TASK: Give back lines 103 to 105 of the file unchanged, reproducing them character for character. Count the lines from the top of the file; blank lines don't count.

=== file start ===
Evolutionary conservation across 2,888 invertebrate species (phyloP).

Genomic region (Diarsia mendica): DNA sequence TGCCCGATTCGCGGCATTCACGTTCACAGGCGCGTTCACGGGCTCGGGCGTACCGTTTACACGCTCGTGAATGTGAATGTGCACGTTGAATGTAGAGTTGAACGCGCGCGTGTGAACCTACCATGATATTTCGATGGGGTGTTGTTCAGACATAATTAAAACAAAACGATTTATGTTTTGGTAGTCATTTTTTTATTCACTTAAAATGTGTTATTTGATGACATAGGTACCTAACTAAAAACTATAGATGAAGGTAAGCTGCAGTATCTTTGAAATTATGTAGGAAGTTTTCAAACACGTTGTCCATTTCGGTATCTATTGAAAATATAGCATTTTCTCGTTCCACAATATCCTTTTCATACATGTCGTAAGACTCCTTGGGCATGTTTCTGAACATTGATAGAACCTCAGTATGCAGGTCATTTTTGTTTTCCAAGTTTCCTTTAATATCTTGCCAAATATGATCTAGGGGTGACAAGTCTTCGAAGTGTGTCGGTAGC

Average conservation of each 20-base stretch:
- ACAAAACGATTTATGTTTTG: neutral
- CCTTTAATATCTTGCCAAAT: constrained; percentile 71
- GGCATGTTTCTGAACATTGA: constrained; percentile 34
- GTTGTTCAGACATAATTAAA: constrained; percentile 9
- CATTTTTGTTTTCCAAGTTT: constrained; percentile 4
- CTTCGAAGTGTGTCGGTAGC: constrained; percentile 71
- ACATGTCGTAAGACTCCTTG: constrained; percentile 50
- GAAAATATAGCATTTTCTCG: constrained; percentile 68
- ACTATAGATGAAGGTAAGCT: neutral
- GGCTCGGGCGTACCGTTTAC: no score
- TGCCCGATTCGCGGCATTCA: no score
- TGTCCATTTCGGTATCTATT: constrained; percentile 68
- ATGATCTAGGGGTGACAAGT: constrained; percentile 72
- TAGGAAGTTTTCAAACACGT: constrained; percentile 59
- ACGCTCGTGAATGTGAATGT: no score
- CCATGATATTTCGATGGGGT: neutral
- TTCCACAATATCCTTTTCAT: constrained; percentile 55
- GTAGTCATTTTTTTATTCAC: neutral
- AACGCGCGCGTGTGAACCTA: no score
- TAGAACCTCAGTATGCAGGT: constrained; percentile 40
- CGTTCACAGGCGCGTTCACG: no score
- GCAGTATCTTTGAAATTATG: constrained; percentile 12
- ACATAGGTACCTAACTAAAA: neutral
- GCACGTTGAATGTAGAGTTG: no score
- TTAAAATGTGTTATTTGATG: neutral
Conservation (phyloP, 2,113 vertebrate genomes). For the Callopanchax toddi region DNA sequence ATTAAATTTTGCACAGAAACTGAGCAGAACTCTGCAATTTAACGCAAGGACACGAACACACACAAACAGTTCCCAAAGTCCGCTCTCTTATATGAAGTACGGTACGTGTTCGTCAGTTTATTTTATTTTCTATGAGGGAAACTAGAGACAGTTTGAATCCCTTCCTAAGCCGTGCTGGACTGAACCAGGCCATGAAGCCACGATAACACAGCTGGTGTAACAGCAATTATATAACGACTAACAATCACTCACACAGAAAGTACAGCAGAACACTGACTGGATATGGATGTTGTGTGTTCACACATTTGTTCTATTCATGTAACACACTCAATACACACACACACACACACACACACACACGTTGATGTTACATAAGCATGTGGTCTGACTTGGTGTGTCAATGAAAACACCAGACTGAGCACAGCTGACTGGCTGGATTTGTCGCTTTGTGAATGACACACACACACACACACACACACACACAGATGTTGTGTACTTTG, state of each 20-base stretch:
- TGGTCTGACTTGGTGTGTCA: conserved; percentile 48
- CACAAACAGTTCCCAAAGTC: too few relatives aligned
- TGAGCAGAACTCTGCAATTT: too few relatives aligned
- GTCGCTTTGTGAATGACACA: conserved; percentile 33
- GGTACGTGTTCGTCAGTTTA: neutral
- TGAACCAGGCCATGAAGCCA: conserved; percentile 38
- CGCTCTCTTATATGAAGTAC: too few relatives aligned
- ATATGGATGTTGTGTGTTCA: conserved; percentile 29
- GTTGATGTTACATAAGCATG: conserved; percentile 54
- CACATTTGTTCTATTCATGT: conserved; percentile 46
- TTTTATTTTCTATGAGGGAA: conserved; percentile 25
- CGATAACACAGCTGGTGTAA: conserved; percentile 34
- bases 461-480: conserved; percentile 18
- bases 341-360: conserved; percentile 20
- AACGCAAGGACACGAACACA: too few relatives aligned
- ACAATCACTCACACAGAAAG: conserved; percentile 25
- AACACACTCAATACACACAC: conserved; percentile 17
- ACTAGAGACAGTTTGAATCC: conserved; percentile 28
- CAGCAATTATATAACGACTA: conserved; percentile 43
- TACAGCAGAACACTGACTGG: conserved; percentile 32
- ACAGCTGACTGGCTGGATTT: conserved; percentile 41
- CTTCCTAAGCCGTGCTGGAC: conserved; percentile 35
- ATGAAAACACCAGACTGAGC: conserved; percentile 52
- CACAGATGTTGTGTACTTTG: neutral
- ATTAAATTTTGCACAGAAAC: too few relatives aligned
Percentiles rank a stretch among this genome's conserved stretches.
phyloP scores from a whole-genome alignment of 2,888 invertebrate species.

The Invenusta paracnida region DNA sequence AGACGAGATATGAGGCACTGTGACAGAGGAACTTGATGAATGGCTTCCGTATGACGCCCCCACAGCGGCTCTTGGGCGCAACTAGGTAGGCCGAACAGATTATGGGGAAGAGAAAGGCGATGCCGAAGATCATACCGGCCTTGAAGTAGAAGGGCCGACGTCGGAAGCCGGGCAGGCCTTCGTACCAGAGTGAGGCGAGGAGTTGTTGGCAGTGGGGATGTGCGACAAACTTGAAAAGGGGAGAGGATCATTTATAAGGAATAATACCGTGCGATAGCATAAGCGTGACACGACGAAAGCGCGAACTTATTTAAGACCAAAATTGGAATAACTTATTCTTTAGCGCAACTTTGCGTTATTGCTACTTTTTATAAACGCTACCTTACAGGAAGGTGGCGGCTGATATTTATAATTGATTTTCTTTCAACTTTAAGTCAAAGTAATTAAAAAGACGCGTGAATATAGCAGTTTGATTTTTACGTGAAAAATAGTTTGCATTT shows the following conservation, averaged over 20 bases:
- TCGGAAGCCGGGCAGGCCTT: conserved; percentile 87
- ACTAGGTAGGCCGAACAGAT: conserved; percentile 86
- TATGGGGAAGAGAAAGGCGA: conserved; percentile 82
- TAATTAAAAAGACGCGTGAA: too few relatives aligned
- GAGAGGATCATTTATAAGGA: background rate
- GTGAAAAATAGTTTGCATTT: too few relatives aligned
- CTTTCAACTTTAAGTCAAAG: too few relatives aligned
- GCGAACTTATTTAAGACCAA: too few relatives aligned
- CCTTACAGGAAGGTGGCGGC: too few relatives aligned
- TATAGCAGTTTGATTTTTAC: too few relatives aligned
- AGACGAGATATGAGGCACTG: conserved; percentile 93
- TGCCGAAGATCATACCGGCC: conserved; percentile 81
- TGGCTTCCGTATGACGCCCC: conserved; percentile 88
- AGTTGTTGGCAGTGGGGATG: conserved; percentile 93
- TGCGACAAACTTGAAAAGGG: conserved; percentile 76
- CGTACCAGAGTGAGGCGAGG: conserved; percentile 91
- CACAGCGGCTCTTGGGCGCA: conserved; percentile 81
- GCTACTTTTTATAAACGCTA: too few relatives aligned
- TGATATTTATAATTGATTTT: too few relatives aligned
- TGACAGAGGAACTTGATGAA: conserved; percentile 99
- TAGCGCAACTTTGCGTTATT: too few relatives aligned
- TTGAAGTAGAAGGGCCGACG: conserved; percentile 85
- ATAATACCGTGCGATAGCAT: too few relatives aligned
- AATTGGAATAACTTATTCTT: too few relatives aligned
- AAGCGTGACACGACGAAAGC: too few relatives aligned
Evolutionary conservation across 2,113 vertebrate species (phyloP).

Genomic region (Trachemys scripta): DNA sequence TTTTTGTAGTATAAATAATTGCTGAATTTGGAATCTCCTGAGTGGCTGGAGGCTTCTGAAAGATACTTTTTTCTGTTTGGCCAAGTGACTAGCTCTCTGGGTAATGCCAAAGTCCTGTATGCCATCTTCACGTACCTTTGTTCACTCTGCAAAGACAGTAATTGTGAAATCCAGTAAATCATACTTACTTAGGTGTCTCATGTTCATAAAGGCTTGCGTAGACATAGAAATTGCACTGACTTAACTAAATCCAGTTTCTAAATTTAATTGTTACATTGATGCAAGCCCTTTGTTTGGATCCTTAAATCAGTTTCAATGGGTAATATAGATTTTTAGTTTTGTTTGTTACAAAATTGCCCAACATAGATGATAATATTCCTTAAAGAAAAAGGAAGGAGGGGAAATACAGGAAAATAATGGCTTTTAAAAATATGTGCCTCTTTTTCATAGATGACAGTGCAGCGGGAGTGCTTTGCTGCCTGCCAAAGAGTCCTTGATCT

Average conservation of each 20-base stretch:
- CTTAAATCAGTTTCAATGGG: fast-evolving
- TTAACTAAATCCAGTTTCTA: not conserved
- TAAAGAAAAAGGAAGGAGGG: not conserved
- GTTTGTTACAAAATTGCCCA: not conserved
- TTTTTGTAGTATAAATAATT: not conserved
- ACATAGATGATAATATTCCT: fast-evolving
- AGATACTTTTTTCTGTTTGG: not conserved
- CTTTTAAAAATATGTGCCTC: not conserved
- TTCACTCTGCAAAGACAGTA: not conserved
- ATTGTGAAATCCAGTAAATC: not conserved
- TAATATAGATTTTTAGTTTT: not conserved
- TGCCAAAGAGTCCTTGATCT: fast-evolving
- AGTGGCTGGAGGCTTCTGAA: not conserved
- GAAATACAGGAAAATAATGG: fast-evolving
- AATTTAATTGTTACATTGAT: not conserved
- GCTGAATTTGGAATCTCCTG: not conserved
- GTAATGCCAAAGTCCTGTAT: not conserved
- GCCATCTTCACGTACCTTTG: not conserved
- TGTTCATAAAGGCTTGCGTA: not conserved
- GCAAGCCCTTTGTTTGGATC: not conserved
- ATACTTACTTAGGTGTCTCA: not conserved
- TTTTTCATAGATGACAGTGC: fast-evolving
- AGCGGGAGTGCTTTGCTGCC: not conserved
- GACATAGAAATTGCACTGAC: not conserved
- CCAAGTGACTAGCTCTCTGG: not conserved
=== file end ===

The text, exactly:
- GCCATCTTCACGTACCTTTG: not conserved
- TGTTCATAAAGGCTTGCGTA: not conserved
- GCAAGCCCTTTGTTTGGATC: not conserved